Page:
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Tag: Theatre on the Square


Poetry Out Loud finals in Tacoma this weekend include finalists from Stadium High and Annie Wright

Every year, over 350,000 high school students around the country compete in reading poetry out loud, exploring its depths and learning rhetorical techniques for public speaking in a program organized by the National Endowment for the Arts. This year the Poetry Out Loud finals are here in Tacoma at Theatre on the Square this Saturday night.

Among the 13 regional winners competing are two local students: Anup Chamrajnagar from Stadium High School and Garnet Burk from Annie Wright.

The event will include a brief appearance by Washington State Poet Laureate Kathleen Flenniken and Sam Green, the inaugural poet laureate.


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Critic’s Picks: “The Woman in Black” at Lakewood Playhouse, reduced Shakespeare at Tacoma Little Theatre, Tacoma’s Oscars party and “Quartet” at The Grand cinema

Lakewood Playhouse does “The Woman in Black”

The second-longest running play in London, this ghost mystery will have you on the edge of your seat. 8 p.m. Friday-Saturday, 2 p.m. Sunday Feb. 22-Mar. 17. Pay-What-You-Can 8 p.m. Thursdays. $24/$21/$18. Lakewood Playhouse, 5729 Lakewood Towne Center Blvd., Lakewood. 253-588-0042, lakewoodplayhouse.org

TLT does abridged Shakespeare

If you’ve never seen “The Complete Works of William Shakespeare (abridged)” then you’re in for a lot of side-splitting laughs at Tacoma Little Theatre. Opening this weekend, the three-person show romps through all 37 of the Bard’s works (plus some sonnets) in a two-hour comedy rollercoaster. 7:30 p.m. Friday-Saturday, 2 p.m. Sunday Feb. 22-Mar.3. Age 13+. $9.50. Tacoma Little Theatre, 210 N. I St., Tacoma. 253-272-2481, tacomalittletheatre.com

The Grand’s Oscar party Read more »


Critic’s picks: Christ Episcopal evensong, Click Flick at The Grand, Tacoma Art Museum and Dala at Theatre on the Square

The choir of Christ Episcopal Church, Tacoma, with co-directors Kathryn Nichols and Mark Brombaugh. Courtesy photo.

Christ Church Festal Choral Evensong

The choir of Christ Episcopal, with organist Mark Brombaugh and gues organist Melvin Butler, present a festive choral evensong service to commission new co-directors Brombaugh and Kathryn Nichols. Music includes anthems by Leo Nestor, Herbert Brewer and Craig Phillips, works by Bruhns and Stanford on the Brombaugh pipe organ and congregational hymns. 5 p.m. Oct. 21. Free. Christ Episcopal Church, 310 N. K St., Tacoma. 253-383-1569, ccptacoma.org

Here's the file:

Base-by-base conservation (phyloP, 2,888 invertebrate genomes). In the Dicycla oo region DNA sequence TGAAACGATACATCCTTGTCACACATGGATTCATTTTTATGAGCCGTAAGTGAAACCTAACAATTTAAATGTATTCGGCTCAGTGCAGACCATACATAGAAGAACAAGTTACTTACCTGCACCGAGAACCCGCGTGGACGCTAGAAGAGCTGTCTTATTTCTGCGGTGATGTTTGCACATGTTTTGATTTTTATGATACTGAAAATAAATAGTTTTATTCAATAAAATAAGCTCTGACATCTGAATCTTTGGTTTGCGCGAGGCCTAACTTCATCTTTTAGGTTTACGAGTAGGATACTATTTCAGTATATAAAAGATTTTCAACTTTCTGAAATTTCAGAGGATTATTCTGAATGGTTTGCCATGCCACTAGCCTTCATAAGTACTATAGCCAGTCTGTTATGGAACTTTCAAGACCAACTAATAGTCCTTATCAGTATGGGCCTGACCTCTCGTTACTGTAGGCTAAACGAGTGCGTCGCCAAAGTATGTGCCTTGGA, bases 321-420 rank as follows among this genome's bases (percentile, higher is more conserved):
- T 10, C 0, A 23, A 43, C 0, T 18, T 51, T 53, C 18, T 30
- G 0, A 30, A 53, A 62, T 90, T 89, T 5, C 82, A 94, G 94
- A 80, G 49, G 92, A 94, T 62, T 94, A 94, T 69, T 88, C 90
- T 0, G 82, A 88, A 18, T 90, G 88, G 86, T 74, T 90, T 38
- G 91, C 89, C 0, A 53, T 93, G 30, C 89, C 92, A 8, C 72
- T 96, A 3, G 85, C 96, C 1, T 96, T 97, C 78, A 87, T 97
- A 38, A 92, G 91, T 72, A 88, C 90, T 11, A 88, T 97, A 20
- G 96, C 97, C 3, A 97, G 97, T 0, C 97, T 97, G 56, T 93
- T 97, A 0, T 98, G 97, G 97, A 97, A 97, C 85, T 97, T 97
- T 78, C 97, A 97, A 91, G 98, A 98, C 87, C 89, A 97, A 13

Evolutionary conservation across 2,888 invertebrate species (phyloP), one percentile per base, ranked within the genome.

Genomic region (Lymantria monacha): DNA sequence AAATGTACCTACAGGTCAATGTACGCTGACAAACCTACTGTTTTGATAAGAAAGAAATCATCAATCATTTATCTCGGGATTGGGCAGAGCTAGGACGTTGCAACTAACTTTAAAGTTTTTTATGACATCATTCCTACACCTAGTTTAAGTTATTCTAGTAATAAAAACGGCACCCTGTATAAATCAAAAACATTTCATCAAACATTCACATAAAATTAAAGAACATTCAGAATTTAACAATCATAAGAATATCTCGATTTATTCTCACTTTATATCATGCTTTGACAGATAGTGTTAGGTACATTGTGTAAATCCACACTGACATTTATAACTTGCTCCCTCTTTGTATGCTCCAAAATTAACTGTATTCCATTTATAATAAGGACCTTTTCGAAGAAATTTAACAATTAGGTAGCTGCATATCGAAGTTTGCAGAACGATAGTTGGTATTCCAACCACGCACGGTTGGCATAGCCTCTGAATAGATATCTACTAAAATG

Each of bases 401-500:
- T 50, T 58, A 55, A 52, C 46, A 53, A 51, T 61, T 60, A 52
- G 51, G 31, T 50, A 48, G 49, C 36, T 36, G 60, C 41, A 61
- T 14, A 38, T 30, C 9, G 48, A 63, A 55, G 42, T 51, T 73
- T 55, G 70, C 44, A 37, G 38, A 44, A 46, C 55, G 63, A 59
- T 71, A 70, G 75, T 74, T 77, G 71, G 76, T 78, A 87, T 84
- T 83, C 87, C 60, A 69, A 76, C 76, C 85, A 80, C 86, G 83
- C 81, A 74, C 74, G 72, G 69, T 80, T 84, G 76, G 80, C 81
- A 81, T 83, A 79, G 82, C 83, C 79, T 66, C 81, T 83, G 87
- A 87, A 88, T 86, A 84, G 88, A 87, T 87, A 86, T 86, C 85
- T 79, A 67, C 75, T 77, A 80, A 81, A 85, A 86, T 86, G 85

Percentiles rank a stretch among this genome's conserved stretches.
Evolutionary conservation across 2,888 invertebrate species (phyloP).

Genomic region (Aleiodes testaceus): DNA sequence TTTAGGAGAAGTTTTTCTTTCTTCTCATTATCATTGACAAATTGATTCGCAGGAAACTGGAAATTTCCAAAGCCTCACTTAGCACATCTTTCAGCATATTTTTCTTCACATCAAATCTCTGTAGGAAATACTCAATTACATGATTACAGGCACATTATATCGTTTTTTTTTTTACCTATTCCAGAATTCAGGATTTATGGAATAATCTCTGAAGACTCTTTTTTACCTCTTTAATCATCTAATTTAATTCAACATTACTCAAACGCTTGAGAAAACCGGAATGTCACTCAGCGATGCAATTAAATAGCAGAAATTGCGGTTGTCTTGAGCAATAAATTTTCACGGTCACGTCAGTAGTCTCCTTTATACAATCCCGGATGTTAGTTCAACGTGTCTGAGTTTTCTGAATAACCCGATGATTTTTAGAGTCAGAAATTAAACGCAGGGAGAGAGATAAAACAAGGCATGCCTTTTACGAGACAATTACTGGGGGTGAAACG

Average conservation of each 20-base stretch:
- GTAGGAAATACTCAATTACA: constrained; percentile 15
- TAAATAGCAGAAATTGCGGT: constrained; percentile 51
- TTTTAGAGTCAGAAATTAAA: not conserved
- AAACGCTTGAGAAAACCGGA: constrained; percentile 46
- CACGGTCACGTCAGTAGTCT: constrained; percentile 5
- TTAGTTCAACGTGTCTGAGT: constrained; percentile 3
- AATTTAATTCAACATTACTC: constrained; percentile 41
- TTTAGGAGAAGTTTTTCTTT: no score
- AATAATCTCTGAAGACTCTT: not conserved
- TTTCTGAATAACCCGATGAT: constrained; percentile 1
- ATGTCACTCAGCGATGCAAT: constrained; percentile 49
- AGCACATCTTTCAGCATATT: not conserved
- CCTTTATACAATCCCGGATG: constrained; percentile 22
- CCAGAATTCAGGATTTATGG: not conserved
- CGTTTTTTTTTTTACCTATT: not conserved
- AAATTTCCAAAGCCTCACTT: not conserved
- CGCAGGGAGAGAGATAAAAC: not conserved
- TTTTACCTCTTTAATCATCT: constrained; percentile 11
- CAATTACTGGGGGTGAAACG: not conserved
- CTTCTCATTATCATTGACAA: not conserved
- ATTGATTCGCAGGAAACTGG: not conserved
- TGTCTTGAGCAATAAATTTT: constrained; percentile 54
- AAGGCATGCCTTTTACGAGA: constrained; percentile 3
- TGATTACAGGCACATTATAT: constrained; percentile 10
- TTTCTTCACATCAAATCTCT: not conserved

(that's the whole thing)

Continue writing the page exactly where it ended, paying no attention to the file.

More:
Click Flick: “The Addams Family”

Get your creepy giggles at The Grand Cinema’s Click Flick this month: “The Addams Family,” about that classic ghoulish family who do things just a little differently. Doors open 9:30 a.m., screening 10 a.m. Oct. 20. Free to first 100 people. The Grand Cinema, 606 S. Fawcett Ave., Tacoma. 253-593-4474, www.grandcinema.com

Tapete sand painting at Tacoma Art Museum Read more »


Critic’s Picks: Canonici in Old Town Tacoma, Tacoma Opera at Theatre on the Square, Northwest Sinfonietta at the Rialto and Gauguin at Seattle Art Museum

Canonici. Courtesy photo.

Canonici sings Renaissance love songs

Step back to Valentine’s Day in 1550 with a cappella group Canonici, who present “Plaisir d’Amour: The Pleasure of Love” as part of the free Classical Tuesdays in Old Town series. The program includes Renaissance love songs in English, French and Italian. 7 p.m. Feb. 14. Free, all ages. Slavonian Hall, 2306 N. 30th St., Tacoma. 253-752-2135, classicaltuesdays.blogspot.com

Kurt Weill with Tacoma Opera